I'm just finding my feet and learning what's what Chuck so seeing those pics clarifies laying out the hull really well for me.  I did buy artists/pin striping tape from ebay and I tried to use it in the layout but it wasn't sticky enough. I managed after a fashion with it to lay out a couple of planking bands but no doubt with a bunch of mistakes. 

 

Like Spyglass says this is the first planking layer of a double planked hull so none of what I'm doing just now will actually be seen.  I'm treating it as a learning exercise though and I really appreciate any and all help that people such as yourself and the others on my build log have given.

 

I think I might have a go at laying out the hull as in your pics for the second planking with threads.  Did I read on one of the planking tutorials a little dab of hot melt glue at a couple of points is used to secure the threads?

 

11 hours ago, SpyGlass said:

Dont get too hung up on tick marks etc for your first planking Gerry.

You REALLY are actually doing fine.

( Im NOT !!)

 

I  suggested taking back that lower plank to reduce the tapering you needed on the other strips to fill the gap.

Though - as you see from Chucks "lined out"  picture  - its good practice not to let the planking "climb" at the stem.

 

Chris himself puts stealers in first planking   - I am looking at my Speedy manual as I type which has some..

And I did notice he rather cleverly turns up the garboard strip at the stern a bit  for Speedy which really is like another stealer BUT for Flirt he  has turned that curve quite high - which sort of saves putting in about 2 or 3 stealers worth there ! You havent done that curve  so I reckon  2 /3 actual stealers should be fine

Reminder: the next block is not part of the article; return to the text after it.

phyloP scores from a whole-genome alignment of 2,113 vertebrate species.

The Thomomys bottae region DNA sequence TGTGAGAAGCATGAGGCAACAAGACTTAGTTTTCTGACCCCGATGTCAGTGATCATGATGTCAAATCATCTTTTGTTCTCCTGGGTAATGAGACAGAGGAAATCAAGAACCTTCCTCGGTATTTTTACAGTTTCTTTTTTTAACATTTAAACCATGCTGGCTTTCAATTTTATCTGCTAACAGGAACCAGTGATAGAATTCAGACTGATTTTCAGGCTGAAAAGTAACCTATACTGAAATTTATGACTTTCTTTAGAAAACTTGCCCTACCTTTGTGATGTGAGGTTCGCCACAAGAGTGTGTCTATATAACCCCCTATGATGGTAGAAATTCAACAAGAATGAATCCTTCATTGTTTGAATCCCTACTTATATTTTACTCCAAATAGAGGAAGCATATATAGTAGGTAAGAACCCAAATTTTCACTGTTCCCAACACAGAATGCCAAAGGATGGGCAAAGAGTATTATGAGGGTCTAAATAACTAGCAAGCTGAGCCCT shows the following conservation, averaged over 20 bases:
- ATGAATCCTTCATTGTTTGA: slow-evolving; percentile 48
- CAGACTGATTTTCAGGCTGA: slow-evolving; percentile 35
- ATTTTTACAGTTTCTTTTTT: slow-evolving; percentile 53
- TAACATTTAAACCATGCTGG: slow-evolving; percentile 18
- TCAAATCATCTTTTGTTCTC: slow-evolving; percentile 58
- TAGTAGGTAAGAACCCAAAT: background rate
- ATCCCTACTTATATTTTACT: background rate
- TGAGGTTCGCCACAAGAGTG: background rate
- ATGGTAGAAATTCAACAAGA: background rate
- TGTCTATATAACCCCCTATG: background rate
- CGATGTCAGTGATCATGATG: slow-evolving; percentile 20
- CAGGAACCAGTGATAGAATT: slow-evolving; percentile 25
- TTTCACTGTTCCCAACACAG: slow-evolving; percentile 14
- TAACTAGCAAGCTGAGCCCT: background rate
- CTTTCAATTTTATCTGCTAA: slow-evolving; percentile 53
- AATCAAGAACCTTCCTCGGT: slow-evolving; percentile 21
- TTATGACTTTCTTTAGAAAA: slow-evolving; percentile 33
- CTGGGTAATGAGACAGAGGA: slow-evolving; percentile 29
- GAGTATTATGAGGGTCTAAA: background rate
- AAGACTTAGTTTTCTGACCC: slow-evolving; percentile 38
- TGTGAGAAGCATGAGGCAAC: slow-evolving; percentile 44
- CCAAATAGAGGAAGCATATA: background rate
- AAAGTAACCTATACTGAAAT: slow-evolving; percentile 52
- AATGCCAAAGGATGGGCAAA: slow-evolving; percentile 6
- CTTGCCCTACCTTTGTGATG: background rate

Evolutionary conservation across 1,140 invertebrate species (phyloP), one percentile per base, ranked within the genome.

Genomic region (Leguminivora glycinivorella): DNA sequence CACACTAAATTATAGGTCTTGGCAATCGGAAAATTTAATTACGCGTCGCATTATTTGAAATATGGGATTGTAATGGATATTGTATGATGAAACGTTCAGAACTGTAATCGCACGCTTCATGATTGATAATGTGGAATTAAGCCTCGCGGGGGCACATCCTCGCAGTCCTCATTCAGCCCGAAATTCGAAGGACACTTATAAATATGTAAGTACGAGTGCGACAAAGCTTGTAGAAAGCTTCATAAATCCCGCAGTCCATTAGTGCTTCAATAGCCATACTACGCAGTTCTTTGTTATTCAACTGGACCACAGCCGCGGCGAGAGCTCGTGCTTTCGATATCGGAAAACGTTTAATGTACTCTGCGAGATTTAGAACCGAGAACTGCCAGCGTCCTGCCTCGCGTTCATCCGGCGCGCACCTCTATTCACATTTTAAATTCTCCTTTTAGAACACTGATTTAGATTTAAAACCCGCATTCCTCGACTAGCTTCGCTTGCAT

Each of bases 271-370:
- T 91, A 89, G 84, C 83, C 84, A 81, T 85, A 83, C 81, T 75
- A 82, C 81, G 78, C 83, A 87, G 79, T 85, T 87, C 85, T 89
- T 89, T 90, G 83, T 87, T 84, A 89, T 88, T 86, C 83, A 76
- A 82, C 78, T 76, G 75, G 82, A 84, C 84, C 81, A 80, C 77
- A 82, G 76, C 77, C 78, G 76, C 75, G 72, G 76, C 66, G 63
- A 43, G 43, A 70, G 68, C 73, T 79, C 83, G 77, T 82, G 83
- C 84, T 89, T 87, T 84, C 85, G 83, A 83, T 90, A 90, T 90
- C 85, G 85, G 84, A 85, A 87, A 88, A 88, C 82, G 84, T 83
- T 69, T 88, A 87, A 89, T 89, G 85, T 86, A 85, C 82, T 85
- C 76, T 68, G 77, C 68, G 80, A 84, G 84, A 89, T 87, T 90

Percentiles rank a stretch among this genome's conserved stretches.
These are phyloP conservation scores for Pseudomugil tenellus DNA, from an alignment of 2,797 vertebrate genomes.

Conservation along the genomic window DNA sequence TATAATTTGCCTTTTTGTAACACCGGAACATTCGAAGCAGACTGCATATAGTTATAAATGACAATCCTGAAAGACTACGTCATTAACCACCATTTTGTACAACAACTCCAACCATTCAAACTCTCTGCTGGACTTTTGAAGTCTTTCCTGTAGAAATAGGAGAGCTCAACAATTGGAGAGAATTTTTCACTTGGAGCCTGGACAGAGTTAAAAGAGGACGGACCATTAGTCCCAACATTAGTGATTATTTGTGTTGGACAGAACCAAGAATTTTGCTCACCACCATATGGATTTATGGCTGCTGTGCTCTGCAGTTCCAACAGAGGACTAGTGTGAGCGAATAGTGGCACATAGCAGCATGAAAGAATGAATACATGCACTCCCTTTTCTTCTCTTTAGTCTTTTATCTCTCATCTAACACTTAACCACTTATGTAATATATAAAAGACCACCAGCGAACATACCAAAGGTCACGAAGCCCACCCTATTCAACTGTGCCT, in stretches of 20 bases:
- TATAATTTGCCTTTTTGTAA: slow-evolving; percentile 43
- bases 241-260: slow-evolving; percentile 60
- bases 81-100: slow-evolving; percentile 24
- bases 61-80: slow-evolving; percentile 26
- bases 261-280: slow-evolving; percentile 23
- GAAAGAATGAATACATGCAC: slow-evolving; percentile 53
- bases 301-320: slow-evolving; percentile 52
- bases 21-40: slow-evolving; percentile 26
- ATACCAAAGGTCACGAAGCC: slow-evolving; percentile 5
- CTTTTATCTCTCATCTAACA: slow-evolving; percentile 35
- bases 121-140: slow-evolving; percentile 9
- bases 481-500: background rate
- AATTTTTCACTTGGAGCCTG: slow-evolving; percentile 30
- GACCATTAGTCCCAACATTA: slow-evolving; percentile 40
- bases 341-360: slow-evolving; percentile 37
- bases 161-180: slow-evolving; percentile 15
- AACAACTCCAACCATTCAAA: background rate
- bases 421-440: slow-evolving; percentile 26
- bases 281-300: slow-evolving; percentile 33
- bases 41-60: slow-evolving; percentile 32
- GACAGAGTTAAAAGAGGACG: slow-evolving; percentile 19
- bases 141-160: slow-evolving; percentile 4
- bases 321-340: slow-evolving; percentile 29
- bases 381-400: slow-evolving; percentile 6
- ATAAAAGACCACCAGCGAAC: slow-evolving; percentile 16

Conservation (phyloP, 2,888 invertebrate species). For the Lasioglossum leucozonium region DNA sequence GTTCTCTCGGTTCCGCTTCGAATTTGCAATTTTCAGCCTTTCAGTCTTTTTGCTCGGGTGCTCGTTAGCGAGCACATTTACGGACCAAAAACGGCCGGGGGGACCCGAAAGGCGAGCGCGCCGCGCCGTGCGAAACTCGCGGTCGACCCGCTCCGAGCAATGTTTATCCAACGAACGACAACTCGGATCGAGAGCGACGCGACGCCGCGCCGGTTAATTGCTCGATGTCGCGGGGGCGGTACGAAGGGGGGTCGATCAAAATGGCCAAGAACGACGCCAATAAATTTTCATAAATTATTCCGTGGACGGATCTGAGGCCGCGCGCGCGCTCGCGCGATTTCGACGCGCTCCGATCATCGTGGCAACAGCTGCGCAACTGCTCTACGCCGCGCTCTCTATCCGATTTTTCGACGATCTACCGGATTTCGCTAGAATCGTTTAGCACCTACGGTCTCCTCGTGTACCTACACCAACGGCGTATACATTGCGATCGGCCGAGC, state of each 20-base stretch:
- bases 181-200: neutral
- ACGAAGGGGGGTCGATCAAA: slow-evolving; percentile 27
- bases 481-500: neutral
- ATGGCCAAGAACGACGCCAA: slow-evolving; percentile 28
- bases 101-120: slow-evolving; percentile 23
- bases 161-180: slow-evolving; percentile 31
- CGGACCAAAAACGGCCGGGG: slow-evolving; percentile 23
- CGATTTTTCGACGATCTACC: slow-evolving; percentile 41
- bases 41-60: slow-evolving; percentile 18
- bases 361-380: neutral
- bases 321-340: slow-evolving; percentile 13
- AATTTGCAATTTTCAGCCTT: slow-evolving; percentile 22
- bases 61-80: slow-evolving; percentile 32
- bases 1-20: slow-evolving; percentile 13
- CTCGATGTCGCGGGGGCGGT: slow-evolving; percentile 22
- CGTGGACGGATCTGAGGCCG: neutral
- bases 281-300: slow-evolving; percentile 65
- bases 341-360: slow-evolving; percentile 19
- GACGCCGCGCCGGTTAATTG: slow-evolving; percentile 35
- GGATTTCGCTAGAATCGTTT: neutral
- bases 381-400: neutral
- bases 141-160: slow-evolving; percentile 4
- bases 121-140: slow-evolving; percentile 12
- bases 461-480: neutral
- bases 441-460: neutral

The whole garboard area is still pretty much a mystery to me Spyglass.  Over the course of the next 10 or so ship models I'm hoping it becomes clearer!

 

Cheers,  Gerry

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Have a look at the Tally Ho series on you tube - he is rebuilding a yacht not disimilar in many way to Flirt in construction. You can see a real garboard being dealt with.

 

Simply put  - the special feature about a garboard in models and real life is that it has a twist from being the bottom of the hull  - round to be part of the upright stern bit!!

 And additionally , forrard ,the garboard has to contend with meeting the stem at a very shallow angle as it starts to curve up .

Real boats and very good models usually have a rabbet made for it to fit into the keel - Most kits dont.

 So basically in a model its a strip which turns from  near vertical at the stern to near horizontal and then back towards vertical - with a taper for the stem curve !

And finally in most models you have to chamfer the edge against the keel to fit snugly - but you seem to have done most of that.

 

This is a bad pic of one of mine before fitting - stern on right  -the edge facing you cant really see but is chamfered to fit the keel and the angle of chamfer increases to the left as the curve comes in to fit the stem curve

1779102430_bottonplan.thumb.jpg.931d1aa828e4f97e989c5ce72fc0835f.jpg